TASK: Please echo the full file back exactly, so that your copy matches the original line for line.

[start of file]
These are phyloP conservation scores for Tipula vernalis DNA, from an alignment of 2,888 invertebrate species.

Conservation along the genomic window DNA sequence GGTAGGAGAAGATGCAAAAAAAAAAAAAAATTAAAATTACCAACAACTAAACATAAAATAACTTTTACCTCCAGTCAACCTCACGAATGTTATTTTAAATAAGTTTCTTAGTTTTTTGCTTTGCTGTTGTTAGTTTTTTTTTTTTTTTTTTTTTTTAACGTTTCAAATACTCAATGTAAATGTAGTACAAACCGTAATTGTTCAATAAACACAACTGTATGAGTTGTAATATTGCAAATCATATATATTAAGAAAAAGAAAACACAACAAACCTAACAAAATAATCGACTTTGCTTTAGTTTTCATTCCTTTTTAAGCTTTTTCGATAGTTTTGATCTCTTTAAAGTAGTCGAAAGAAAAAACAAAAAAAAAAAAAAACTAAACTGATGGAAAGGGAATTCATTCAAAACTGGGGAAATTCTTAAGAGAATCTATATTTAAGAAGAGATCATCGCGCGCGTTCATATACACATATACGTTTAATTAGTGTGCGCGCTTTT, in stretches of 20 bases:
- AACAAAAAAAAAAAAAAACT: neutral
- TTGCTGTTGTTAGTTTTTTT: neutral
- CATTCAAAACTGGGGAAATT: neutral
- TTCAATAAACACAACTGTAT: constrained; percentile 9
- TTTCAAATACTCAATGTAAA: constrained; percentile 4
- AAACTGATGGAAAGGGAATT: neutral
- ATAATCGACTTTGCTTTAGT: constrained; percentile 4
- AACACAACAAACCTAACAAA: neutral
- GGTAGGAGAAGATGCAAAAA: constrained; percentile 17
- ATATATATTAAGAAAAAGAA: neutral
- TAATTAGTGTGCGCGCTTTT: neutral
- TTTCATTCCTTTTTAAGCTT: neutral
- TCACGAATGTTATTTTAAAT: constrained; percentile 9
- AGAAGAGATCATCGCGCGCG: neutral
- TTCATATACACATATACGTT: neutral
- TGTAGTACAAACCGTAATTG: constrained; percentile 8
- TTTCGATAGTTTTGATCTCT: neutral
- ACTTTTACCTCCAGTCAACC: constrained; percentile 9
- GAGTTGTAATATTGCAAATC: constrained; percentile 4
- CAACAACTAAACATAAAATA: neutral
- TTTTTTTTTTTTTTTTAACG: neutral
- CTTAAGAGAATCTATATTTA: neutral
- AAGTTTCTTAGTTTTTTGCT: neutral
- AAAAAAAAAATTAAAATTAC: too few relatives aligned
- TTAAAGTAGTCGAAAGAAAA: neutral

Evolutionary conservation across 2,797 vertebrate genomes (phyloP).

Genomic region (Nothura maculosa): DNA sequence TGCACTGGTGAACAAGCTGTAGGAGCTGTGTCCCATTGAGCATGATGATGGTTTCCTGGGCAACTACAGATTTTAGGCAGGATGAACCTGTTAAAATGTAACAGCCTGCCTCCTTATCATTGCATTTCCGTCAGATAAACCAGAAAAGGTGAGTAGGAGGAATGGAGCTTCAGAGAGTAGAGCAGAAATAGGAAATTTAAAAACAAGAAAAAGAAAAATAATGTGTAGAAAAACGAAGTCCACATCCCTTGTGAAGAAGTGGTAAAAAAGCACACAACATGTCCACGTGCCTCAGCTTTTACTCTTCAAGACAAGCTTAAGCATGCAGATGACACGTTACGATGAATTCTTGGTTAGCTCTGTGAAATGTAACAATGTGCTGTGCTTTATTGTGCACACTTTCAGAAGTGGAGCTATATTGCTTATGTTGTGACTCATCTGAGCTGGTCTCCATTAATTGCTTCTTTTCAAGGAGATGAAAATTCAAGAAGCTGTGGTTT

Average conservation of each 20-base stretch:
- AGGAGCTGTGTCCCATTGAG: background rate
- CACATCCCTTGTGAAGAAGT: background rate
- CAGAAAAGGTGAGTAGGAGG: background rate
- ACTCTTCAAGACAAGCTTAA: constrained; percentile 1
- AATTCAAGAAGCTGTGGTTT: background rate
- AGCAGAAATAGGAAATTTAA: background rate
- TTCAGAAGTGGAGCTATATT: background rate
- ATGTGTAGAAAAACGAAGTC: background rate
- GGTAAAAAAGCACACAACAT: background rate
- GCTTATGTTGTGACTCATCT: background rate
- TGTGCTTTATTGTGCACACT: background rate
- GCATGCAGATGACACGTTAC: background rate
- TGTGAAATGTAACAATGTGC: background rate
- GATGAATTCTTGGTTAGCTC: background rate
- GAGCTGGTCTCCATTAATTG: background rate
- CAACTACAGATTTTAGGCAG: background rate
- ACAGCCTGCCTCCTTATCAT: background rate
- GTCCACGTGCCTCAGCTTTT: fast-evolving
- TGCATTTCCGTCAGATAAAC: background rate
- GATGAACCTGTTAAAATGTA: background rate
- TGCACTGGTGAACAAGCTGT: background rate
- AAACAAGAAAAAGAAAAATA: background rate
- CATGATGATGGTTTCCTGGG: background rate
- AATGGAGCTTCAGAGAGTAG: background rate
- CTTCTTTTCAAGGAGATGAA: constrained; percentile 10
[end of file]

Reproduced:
These are phyloP conservation scores for Tipula vernalis DNA, from an alignment of 2,888 invertebrate species.

Conservation along the genomic window DNA sequence GGTAGGAGAAGATGCAAAAAAAAAAAAAAATTAAAATTACCAACAACTAAACATAAAATAACTTTTACCTCCAGTCAACCTCACGAATGTTATTTTAAATAAGTTTCTTAGTTTTTTGCTTTGCTGTTGTTAGTTTTTTTTTTTTTTTTTTTTTTTAACGTTTCAAATACTCAATGTAAATGTAGTACAAACCGTAATTGTTCAATAAACACAACTGTATGAGTTGTAATATTGCAAATCATATATATTAAGAAAAAGAAAACACAACAAACCTAACAAAATAATCGACTTTGCTTTAGTTTTCATTCCTTTTTAAGCTTTTTCGATAGTTTTGATCTCTTTAAAGTAGTCGAAAGAAAAAACAAAAAAAAAAAAAAACTAAACTGATGGAAAGGGAATTCATTCAAAACTGGGGAAATTCTTAAGAGAATCTATATTTAAGAAGAGATCATCGCGCGCGTTCATATACACATATACGTTTAATTAGTGTGCGCGCTTTT, in stretches of 20 bases:
- AACAAAAAAAAAAAAAAACT: neutral
- TTGCTGTTGTTAGTTTTTTT: neutral
- CATTCAAAACTGGGGAAATT: neutral
- TTCAATAAACACAACTGTAT: constrained; percentile 9
- TTTCAAATACTCAATGTAAA: constrained; percentile 4
- AAACTGATGGAAAGGGAATT: neutral
- ATAATCGACTTTGCTTTAGT: constrained; percentile 4
- AACACAACAAACCTAACAAA: neutral
- GGTAGGAGAAGATGCAAAAA: constrained; percentile 17
- ATATATATTAAGAAAAAGAA: neutral
- TAATTAGTGTGCGCGCTTTT: neutral
- TTTCATTCCTTTTTAAGCTT: neutral
- TCACGAATGTTATTTTAAAT: constrained; percentile 9
- AGAAGAGATCATCGCGCGCG: neutral
- TTCATATACACATATACGTT: neutral
- TGTAGTACAAACCGTAATTG: constrained; percentile 8
- TTTCGATAGTTTTGATCTCT: neutral
- ACTTTTACCTCCAGTCAACC: constrained; percentile 9
- GAGTTGTAATATTGCAAATC: constrained; percentile 4
- CAACAACTAAACATAAAATA: neutral
- TTTTTTTTTTTTTTTTAACG: neutral
- CTTAAGAGAATCTATATTTA: neutral
- AAGTTTCTTAGTTTTTTGCT: neutral
- AAAAAAAAAATTAAAATTAC: too few relatives aligned
- TTAAAGTAGTCGAAAGAAAA: neutral

Evolutionary conservation across 2,797 vertebrate genomes (phyloP).

Genomic region (Nothura maculosa): DNA sequence TGCACTGGTGAACAAGCTGTAGGAGCTGTGTCCCATTGAGCATGATGATGGTTTCCTGGGCAACTACAGATTTTAGGCAGGATGAACCTGTTAAAATGTAACAGCCTGCCTCCTTATCATTGCATTTCCGTCAGATAAACCAGAAAAGGTGAGTAGGAGGAATGGAGCTTCAGAGAGTAGAGCAGAAATAGGAAATTTAAAAACAAGAAAAAGAAAAATAATGTGTAGAAAAACGAAGTCCACATCCCTTGTGAAGAAGTGGTAAAAAAGCACACAACATGTCCACGTGCCTCAGCTTTTACTCTTCAAGACAAGCTTAAGCATGCAGATGACACGTTACGATGAATTCTTGGTTAGCTCTGTGAAATGTAACAATGTGCTGTGCTTTATTGTGCACACTTTCAGAAGTGGAGCTATATTGCTTATGTTGTGACTCATCTGAGCTGGTCTCCATTAATTGCTTCTTTTCAAGGAGATGAAAATTCAAGAAGCTGTGGTTT

Average conservation of each 20-base stretch:
- AGGAGCTGTGTCCCATTGAG: background rate
- CACATCCCTTGTGAAGAAGT: background rate
- CAGAAAAGGTGAGTAGGAGG: background rate
- ACTCTTCAAGACAAGCTTAA: constrained; percentile 1
- AATTCAAGAAGCTGTGGTTT: background rate
- AGCAGAAATAGGAAATTTAA: background rate
- TTCAGAAGTGGAGCTATATT: background rate
- ATGTGTAGAAAAACGAAGTC: background rate
- GGTAAAAAAGCACACAACAT: background rate
- GCTTATGTTGTGACTCATCT: background rate
- TGTGCTTTATTGTGCACACT: background rate
- GCATGCAGATGACACGTTAC: background rate
- TGTGAAATGTAACAATGTGC: background rate
- GATGAATTCTTGGTTAGCTC: background rate
- GAGCTGGTCTCCATTAATTG: background rate
- CAACTACAGATTTTAGGCAG: background rate
- ACAGCCTGCCTCCTTATCAT: background rate
- GTCCACGTGCCTCAGCTTTT: fast-evolving
- TGCATTTCCGTCAGATAAAC: background rate
- GATGAACCTGTTAAAATGTA: background rate
- TGCACTGGTGAACAAGCTGT: background rate
- AAACAAGAAAAAGAAAAATA: background rate
- CATGATGATGGTTTCCTGGG: background rate
- AATGGAGCTTCAGAGAGTAG: background rate
- CTTCTTTTCAAGGAGATGAA: constrained; percentile 10